Use Scripture References for Easy-to-Remember, Secure Passwords

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MLH reader Blake Webster shares an excellent tip to easily remember passwords, while keeping them safe and secure, by not using the same one everywhere.

The passwords that we create for email, Facebook, bank accounts, Twitter, etc. all need to have a certain amount of letters, one capitalized letter, and a number or two as well. In order to achieve an easy to remember password, as well as one that will not be easily predicted or guessed by others, I simply use a verse of scripture as my password. At first I started using my favorite verses or chapters, for example “Mosiah217” as in Mosiah, chapter 2, verse 17. Using a password like this fulfills all the requirements mentioned above – capitalized letter, certain amount of characters and a number or two.

One day I received a reminder that I should change my password on a regular basis. At that point, I started using passwords/scripture references of verses that I wanted to memorize. I would use a new verse as my password and would continue using that password until I had it completely memorized, at which point I begin using a new scripture reference.

This solution helps me to constantly remember the scripture(s) throughout the day and prompts me to review the verse that I want to memorize.

Do you find this method useful? Do you have similar methods for creating and remembering passwords?

8 comments
  1. Scripture reference passwords are dead-simple to break by hackers using a brute force attack. This is a very bad practice, especially for any account associated with the Church.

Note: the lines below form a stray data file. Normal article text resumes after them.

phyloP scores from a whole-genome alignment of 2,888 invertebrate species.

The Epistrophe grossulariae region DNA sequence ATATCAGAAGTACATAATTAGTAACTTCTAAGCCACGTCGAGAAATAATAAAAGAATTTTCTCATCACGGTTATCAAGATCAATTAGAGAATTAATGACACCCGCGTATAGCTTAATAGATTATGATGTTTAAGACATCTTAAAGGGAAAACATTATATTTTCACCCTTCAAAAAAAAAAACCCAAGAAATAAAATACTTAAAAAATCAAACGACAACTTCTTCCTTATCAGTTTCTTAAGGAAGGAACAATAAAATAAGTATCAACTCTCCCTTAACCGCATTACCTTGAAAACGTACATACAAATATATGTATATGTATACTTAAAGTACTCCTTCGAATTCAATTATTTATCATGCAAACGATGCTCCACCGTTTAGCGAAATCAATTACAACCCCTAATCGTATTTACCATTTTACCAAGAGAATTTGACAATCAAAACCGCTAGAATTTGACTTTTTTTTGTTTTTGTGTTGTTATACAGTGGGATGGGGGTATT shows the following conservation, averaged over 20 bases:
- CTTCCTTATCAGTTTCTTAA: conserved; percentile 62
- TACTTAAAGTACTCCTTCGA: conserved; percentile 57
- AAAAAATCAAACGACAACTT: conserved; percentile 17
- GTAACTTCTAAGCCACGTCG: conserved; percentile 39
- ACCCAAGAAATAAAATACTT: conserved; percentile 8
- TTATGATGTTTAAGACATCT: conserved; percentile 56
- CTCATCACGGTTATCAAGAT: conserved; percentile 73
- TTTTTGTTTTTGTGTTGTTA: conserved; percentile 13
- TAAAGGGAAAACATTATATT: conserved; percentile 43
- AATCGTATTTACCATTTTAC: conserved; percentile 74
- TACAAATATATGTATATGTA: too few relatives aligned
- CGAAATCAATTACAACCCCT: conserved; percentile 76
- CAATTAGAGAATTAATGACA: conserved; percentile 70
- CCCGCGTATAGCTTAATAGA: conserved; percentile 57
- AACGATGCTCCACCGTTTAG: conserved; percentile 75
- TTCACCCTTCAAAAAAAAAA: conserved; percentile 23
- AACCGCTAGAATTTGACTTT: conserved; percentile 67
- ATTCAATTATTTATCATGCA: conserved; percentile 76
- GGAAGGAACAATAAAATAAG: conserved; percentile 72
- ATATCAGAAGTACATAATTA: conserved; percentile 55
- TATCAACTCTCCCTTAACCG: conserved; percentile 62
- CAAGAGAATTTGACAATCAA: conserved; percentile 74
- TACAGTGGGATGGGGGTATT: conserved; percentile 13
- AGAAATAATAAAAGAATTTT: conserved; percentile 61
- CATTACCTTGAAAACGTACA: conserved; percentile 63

2. I tried this a few years ago. The biggest problem for me was favorite scriptures change over time (read: I forgot it). My solution, and current password generating method, involves key words from my patriarchal blessing.

  3. I would suggest a variation that I believe would be more secure. Take a key phrase from the scripture such as " that ye may learn wisdom", have the first part of password be the chapter, the last part the verse, and the middle part the first letter of each word of your key phrase (choosing certain letter that you will always capitalize (such as I and Y)):

    Then you get: 2tYmlw17

  4. Like minded! I've been doing this for about a year, and it's great. I've done my own variation of what "kkp" recommended, just using the key phrase. Learned it while serving with a bishop whose notes in talks always concluded "itnojca" ("In the name of Jesus Christ, amen.")

    Anyone trying to steal your identity is NOT likely to think through scripture pharases as a method to discover your passwords! If they do, hopefully they'll feel prompted to change their mind in the process. ;P

  5. I have been using the same method for many years, and it works great. I have wondered if a brute force attack would work, but there are billions of verses to check, and I only use the method where my account will lock after x attempts. Also, even if I tell you “I Nephi, having been born of goodly parents”, how do you enter it? “1nephi11”, or “1ne11”, or “1Nephi11”, or “1Ne11”, or how I usually do it “1 Nephi 1:1” (I love using spaces, as they are special characters, and most people don’t think to use them, but most applications accept them.) There have been a few times where a family member has needed to log into my account, and I’ll give them explicit instructions, and they still can’t get it, which I take as indicating that it is a very strong password. For example, I’ll tell them “it is first nephi, chapter 1, verse 1, and I write it out just like you would in the Ensign, with capital letters, and spaces, so One, space, capital N, lower case ephi, space, one, colon, one”… It’s just too complicated.

    1. Thanks for the detailed reply Brian. As long as you use at least 16 (or maybe 18) characters, it should be brute-force proof. So if you combine the 1st letters of words in the verse, etc, you should be safe there as well.

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